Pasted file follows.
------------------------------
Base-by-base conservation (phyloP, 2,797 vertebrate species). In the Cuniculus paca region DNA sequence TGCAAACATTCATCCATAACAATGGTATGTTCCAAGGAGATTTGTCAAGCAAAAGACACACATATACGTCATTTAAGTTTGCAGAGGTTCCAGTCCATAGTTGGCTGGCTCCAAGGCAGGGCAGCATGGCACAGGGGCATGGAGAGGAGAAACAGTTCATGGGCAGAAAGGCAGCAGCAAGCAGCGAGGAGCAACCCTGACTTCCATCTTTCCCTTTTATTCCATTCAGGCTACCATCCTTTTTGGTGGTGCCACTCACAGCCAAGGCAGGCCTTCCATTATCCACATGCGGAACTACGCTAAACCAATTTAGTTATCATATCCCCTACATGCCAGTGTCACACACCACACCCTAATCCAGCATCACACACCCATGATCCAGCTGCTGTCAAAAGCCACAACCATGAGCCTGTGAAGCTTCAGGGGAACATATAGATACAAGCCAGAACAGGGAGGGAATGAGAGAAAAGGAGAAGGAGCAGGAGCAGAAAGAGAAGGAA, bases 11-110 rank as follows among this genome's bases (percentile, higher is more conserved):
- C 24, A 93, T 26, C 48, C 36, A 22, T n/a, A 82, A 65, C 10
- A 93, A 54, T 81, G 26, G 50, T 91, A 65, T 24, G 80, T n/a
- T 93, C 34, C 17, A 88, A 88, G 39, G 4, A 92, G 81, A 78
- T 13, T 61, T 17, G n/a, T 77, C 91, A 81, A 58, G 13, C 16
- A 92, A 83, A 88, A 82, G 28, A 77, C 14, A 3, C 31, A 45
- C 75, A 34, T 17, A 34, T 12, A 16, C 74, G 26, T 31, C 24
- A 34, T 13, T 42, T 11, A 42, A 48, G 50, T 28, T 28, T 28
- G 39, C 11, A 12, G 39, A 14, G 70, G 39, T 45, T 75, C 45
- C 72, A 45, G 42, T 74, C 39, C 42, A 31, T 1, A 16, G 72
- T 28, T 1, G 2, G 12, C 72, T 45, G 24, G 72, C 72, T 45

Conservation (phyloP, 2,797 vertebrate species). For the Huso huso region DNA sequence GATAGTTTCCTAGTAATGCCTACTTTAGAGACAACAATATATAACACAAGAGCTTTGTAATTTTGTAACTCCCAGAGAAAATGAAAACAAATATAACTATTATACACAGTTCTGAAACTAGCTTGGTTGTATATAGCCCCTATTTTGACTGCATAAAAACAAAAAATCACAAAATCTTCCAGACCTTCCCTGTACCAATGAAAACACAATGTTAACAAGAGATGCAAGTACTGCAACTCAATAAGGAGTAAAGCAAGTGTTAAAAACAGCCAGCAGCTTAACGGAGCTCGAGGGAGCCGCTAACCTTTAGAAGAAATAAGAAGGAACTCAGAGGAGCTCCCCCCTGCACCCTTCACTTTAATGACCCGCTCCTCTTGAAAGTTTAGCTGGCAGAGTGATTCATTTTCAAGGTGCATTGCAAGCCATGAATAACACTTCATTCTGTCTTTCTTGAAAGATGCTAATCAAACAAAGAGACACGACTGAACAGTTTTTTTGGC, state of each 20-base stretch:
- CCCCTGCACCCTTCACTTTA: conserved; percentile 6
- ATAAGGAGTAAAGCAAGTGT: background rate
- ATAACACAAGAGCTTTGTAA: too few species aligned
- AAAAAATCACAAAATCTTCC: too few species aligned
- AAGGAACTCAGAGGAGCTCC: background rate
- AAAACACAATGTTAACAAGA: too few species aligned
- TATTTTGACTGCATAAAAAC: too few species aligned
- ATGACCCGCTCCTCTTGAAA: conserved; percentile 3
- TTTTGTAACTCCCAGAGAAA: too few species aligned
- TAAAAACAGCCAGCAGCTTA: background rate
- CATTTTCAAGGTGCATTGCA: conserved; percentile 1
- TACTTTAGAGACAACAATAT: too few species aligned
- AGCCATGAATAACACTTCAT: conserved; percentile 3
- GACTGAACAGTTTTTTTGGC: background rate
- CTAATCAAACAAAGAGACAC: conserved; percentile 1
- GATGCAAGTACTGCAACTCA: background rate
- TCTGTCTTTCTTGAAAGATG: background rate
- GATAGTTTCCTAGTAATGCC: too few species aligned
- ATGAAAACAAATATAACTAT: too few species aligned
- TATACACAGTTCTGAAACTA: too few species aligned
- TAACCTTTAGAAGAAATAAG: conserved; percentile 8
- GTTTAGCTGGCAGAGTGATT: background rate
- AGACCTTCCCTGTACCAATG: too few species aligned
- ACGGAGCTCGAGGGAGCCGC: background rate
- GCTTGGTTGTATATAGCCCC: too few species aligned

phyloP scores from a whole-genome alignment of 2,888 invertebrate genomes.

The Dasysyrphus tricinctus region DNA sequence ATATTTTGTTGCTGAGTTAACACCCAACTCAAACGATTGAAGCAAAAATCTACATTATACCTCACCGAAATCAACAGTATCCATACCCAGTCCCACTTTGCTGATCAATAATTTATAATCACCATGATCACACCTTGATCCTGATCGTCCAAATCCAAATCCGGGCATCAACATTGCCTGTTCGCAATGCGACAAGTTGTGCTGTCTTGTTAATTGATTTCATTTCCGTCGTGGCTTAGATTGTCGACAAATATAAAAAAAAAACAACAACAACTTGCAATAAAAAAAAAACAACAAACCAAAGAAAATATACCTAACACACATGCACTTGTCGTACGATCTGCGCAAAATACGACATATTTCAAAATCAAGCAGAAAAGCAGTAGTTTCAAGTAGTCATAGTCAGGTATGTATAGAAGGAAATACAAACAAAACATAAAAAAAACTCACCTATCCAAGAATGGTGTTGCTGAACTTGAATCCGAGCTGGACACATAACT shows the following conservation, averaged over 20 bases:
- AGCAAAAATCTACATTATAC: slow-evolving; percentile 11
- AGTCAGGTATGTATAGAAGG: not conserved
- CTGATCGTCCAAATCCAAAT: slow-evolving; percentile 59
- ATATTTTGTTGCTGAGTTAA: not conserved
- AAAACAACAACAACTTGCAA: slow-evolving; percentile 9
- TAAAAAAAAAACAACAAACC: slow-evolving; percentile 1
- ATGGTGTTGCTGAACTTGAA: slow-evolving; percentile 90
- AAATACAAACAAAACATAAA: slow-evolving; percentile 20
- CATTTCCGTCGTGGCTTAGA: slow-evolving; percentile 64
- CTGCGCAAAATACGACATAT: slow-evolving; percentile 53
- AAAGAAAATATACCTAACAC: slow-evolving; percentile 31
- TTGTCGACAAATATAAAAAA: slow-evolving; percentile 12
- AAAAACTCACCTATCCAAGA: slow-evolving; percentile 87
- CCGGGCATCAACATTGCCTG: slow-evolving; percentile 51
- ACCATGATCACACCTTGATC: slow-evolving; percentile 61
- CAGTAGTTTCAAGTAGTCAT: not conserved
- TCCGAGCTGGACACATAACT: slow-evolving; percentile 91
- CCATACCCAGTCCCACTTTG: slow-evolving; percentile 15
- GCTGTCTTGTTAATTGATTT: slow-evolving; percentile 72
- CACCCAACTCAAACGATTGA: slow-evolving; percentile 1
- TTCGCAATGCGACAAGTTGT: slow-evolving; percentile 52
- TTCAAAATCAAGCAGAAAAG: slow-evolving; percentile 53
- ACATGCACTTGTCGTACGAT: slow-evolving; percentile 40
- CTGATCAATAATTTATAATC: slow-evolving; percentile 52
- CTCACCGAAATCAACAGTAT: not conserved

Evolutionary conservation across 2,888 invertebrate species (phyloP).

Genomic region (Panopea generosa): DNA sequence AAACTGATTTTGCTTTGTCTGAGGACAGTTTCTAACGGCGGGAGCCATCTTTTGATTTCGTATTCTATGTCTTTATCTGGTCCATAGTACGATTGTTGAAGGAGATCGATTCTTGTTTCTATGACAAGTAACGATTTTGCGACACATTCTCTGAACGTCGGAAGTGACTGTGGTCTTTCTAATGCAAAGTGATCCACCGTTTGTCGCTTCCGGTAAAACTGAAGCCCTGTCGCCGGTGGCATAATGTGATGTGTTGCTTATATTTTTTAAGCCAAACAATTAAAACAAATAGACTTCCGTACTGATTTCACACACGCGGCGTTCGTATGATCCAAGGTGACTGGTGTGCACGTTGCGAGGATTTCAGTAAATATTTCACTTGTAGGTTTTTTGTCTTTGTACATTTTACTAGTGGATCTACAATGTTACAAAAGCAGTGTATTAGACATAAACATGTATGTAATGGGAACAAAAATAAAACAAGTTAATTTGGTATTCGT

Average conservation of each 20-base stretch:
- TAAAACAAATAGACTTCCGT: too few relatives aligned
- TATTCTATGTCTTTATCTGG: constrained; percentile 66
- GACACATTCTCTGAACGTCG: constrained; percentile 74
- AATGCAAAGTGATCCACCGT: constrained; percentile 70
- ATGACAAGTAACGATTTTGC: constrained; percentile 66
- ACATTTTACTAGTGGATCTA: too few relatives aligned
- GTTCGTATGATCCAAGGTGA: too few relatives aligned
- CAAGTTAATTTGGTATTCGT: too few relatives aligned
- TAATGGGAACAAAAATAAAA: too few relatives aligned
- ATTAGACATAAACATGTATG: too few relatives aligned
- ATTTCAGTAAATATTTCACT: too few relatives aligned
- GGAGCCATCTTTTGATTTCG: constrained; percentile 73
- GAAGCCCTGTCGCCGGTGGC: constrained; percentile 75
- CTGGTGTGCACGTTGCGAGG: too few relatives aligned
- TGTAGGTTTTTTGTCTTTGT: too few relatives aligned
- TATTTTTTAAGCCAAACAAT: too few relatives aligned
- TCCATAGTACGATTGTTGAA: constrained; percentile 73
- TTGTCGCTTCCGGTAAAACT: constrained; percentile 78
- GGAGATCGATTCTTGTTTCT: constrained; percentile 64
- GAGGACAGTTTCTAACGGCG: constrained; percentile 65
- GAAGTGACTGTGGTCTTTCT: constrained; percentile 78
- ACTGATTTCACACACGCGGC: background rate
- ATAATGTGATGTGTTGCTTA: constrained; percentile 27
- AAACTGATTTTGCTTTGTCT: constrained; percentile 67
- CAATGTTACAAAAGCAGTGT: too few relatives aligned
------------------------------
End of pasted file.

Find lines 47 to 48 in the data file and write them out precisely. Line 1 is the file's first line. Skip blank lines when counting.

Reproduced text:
- AAATACAAACAAAACATAAA: slow-evolving; percentile 20
- CATTTCCGTCGTGGCTTAGA: slow-evolving; percentile 64